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Last Updated: Sunday, 8 July 2007, 11:41 GMT 12:41 UK
Academic pair killed in car crash
Dame Anne McLaren at the Natural History Museum in London, with DNA samples from endangered species stored in a 'frozen ark".
Dame Anne McLaren was the first female officer of the Royal Society
Two leading academics have been killed in a car crash on the M11.

Professor Donald Michie, 84, and his ex-wife, Dame Anne McLaren, 80, were in a car which left the motorway as they travelled from Cambridge to London.

Prof Michie was a researcher in artificial intelligence who worked as part of the British code-breaking group at Bletchley Park during World War II.

Dr McLaren was a leading geneticist who became the first female officer of the Royal Society.

War work

She was also a fellow of King's College and Christ College, Cambridge, and a member of the Warnock Commission that advised on ethical issues on the use of genetics.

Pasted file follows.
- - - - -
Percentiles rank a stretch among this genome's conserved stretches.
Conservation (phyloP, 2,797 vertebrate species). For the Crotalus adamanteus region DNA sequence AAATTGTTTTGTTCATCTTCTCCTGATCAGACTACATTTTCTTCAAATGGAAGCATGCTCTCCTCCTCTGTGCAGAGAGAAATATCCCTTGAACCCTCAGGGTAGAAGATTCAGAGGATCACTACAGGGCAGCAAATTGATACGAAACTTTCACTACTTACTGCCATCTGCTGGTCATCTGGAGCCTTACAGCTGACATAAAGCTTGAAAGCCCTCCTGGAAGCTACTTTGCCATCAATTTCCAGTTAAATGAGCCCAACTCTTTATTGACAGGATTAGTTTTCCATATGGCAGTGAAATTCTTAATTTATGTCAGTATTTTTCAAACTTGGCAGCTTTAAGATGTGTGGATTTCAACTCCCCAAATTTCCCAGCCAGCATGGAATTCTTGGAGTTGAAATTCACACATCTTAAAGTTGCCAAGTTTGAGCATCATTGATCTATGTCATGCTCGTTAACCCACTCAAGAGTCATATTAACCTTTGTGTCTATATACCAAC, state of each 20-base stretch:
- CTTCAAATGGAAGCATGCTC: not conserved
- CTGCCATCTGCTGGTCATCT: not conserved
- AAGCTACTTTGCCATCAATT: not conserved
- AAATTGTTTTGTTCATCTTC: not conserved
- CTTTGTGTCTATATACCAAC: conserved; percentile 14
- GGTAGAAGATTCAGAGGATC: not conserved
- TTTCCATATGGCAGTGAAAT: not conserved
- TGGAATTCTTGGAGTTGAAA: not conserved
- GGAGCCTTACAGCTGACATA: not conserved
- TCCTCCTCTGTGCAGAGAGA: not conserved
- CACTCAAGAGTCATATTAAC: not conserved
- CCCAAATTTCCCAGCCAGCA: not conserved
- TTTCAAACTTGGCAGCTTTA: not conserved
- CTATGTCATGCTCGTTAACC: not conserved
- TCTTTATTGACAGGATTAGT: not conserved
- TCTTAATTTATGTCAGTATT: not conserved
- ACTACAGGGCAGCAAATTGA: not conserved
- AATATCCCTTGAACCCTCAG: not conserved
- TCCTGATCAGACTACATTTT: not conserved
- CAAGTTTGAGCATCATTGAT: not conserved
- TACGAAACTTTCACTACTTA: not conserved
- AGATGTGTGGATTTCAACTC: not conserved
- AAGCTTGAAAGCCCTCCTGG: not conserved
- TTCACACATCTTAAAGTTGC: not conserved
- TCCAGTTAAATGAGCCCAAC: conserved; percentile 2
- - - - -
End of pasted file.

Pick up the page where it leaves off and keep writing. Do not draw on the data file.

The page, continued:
Prof Michie had helped solve Tunny, a German teleprinter cipher during the war and was director of the University of Edinburgh's Department of Machine Intelligence and Perception.

Their son, Jonathan Michie, said: "This is a tragic event especially since Donald was preparing a major lecture to be delivered at the University of Edinburgh on the history of machine intelligence.

"The one consolation in the case of Anne is that her 80th birthday this year had been widely celebrated and honoured by both her Cambridge institute and both her Cambridge Colleges."

The couple leave three children. Prof Michie also leaves one son from a previous marriage.

Professor Michael Fourman, head of the School of Informatics at the University of Edinburgh paid tribute to Prof Michie.

"Donald was one of the early leading proponents of artificial intelligence and robotics and was the founder of both the experimental programming unit and the department of machine intelligence at Edinburgh in the 1960s."

He said many of his colleagues had recently been at a talk by Prof Michie at the Edinburgh computer history reunion and were looking forward to future visits.

"He will be sadly missed. Our thoughts are with his family at this time," Prof Fourman added.

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